It only took a few minutes into the job interview for Corey Krusa to realize that Amarillo National Bank was not like other workplaces.

One of the first questions Richard Ware, the bank's chairman and president, asked wasn't about her references or past job experience. Instead, Ware wanted to know what she dressed as for Halloween last year.

It turns out Halloween is Ware's favorite holiday and the Amarillo, Texas, bank goes all out to celebrate it every year, with employees not only dressing up, but putting on skits. Children are invited — even encouraged — to trick-or-treat at the branches.

Amarillo National is "the antithesis of average," said Krusa, who is the senior vice president of personnel there.

She attributes its "very unique corporate culture" to the Ware family, which has owned the bank since it was founded in 1892 and now has a fifth generation of family members working there. "The Wares take our customers and their money very seriously, but not themselves," she said.

One quirky difference at the $3.7 billion-asset Amarillo National — which might even make it unique in all of banking — is that nobody has a "chief" title. Even Ware forgoes the "chief executive" one.

Krusa said Ware enjoys a good laugh about it when asked. "In a family business, titles don't matter anyway," Ware tells people. "We all just work together."

The bank is a new addition to the annual Best Banks to Work For list this year, debuting at No. 12 overall and No. 3 among banks with assets of $3 billion to $10 billion.

It began fostering a relaxed, fun atmosphere more than 20 years ago, after Ware met Herb Kelleher, the former CEO of Southwest Airlines. Kelleher is well known for encouraging employees to inject fun into their work, such as by singing in-flight announcements to the tune of popular theme songs.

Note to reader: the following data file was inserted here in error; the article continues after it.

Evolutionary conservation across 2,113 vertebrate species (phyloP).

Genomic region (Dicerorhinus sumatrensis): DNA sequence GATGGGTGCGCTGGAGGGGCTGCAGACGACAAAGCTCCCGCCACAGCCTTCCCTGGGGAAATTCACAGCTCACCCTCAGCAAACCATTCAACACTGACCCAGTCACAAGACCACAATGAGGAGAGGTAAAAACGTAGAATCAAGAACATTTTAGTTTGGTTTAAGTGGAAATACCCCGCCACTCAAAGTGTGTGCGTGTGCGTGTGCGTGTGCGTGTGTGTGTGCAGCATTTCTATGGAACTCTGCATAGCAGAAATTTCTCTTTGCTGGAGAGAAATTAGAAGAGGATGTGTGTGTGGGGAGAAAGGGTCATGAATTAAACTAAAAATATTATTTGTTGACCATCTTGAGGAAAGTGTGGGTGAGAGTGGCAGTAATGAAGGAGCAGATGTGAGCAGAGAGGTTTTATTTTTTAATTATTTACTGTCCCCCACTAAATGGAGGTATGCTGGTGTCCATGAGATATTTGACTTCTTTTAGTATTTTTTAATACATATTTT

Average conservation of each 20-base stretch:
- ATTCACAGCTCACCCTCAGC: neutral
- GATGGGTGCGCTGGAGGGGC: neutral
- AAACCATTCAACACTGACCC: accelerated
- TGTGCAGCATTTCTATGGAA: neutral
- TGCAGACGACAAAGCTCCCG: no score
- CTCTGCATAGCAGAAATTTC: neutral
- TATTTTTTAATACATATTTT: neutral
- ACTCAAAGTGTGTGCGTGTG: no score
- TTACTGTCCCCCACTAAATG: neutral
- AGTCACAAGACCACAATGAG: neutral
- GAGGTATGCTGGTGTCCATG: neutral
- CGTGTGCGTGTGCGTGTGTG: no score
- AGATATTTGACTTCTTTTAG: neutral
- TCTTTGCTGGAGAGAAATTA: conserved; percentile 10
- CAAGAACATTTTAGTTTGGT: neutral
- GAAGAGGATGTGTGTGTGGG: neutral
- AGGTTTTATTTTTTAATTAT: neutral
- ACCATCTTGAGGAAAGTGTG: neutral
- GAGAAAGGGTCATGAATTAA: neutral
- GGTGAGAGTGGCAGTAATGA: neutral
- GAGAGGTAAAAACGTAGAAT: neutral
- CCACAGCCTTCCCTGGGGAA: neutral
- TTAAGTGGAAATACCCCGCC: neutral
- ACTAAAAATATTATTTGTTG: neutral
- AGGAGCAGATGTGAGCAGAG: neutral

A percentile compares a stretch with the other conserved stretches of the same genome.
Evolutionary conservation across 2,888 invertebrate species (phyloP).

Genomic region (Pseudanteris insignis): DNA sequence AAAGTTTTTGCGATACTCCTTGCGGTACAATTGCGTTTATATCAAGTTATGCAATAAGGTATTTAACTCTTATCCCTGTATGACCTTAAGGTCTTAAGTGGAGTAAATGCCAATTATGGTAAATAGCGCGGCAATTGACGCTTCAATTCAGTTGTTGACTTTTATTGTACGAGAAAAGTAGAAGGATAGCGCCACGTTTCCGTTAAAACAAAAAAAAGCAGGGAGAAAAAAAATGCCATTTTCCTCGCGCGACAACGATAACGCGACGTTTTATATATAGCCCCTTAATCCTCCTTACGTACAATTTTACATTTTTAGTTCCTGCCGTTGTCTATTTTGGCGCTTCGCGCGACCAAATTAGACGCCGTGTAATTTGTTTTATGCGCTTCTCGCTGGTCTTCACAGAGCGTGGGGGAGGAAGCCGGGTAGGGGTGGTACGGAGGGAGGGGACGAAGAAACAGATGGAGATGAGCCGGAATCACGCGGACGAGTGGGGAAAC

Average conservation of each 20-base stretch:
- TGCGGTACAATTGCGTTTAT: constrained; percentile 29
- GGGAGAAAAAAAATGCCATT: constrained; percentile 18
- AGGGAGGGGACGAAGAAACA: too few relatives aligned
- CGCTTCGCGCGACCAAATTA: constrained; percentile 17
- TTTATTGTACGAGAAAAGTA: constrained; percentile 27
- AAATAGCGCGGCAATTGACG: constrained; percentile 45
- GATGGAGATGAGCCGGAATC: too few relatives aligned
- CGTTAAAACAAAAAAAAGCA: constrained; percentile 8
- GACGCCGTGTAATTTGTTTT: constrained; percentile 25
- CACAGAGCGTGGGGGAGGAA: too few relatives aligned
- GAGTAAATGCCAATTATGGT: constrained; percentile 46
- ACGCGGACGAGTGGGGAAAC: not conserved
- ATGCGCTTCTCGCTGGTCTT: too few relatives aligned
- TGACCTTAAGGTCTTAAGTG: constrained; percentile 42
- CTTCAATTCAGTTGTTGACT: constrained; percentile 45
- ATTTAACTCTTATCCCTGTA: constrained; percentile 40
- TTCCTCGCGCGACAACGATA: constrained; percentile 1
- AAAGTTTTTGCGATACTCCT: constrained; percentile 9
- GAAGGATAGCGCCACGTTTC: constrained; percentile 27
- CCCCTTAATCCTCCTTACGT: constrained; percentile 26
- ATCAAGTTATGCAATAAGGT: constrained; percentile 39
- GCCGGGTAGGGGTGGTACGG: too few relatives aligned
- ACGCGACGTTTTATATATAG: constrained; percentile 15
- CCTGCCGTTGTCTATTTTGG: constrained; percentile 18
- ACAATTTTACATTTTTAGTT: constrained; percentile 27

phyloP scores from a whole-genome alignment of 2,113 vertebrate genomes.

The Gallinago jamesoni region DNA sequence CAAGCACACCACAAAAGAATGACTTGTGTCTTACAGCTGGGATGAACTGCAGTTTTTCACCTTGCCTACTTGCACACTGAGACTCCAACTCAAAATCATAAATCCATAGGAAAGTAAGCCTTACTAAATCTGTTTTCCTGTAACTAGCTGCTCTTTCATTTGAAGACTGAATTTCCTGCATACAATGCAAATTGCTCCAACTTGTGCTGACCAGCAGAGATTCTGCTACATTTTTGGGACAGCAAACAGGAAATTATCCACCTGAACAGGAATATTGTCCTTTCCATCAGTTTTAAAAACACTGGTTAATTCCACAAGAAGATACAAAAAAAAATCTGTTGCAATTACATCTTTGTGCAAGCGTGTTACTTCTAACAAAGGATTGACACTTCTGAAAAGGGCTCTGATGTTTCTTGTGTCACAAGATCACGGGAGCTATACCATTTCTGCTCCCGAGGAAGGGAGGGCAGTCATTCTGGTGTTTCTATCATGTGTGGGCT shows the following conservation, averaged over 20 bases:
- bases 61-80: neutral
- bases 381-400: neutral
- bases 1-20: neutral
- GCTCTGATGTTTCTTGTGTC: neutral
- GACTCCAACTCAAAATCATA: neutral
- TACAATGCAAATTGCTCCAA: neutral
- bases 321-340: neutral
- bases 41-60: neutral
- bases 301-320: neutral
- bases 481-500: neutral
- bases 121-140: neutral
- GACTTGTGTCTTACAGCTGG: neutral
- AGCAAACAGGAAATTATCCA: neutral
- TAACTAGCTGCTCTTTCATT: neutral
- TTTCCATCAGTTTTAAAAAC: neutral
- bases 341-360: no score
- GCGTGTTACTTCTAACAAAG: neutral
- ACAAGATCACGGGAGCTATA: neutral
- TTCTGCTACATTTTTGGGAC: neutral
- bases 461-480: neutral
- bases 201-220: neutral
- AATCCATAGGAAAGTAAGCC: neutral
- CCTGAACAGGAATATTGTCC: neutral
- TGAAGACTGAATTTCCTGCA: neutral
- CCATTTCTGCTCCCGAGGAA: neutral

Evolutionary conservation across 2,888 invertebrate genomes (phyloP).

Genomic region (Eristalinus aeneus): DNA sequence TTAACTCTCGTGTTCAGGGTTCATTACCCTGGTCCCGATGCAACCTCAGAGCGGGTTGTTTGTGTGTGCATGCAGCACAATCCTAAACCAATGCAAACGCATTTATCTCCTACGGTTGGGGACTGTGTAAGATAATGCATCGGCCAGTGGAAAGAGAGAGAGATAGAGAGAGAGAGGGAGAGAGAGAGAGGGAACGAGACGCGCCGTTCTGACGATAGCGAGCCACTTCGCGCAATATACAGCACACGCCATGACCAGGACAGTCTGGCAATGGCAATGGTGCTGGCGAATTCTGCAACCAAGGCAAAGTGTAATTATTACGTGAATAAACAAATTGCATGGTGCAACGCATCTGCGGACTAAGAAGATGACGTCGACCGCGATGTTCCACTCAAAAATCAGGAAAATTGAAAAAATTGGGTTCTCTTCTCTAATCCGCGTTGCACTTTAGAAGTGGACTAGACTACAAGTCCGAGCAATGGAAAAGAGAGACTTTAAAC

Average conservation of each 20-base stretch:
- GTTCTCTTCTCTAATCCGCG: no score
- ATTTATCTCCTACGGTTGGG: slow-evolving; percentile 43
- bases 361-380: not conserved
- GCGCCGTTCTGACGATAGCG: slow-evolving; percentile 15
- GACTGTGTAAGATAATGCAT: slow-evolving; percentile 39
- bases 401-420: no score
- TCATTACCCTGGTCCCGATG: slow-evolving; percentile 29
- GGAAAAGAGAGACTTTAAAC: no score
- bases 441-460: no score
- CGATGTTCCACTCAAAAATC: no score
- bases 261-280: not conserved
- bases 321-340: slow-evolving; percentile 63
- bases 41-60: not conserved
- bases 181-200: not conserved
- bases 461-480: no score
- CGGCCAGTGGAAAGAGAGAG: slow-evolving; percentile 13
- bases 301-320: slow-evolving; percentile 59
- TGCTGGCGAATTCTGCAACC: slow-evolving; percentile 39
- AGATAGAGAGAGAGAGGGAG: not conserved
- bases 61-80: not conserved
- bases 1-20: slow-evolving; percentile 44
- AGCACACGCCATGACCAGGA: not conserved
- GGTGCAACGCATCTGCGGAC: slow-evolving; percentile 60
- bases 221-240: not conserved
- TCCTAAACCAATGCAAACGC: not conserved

The two men talked about corporate culture, and Ware decided the bank needed a full-time person devoted to promoting fun. Since then it has had a "director of celebrations," who is responsible for planning about a dozen bankwide events a year in addition to handling charitable giving.

The Ware family also is fervently anti-bureaucracy. Memos have to be less than a page long and meetings can't run over 30 minutes. Krusa recalls times when Ware's father, Tol, who continued to work at the bank until he was 94, would abruptly stand up and leave the room if a meeting had gone on too long.

"Richard says a desk is a dangerous place to see the world," said Krusa, who at first tried to get around the one-page memo rule by extending the margins until Ware called her on it. "He wants everyone to be making calls and going out into the community."

Ware said the lack of bureaucracy helps Amarillo National distinguish itself. He sees it as a tangible way to reinforce with customers that the bank is a local institution serving the community, unlike other players that have entered the market through acquisitions.

Another way it does so is with charitable giving. Employee benefits include the bank donating $100 on behalf of every employee to a charity of their choosing.

Employees also have free access to two indoor gyms and one outdoor workout space, which the bank operates at a few of its Amarillo locations. One of the gyms has a full-time staff, offers 30 different classes, and boasts a swimming pool and a steam room.

Although such benefits can be costly — the fitness facilities and a wellness program cost about $1 million a year — Ware said his family is glad to pay. Not only do some of the perks help reduce health costs for the self-insured institution, but the family prioritizes reinvesting back into the bank over anything else, he said.

Ware, who had dreamed of being part of Amarillo National since he was an 8-year-old boy setting up a bank in his parent's basement, said he believes that treating employees like family translates into happy employees and better customer service. He points to the bank's dominant market share — it has more than 60% of the deposits in its hometown, according to FDIC data — as proof that the business philosophy works.

"We are the luckiest people in the world to have a job that is so great and to be around people that are so much fun," Ware said.

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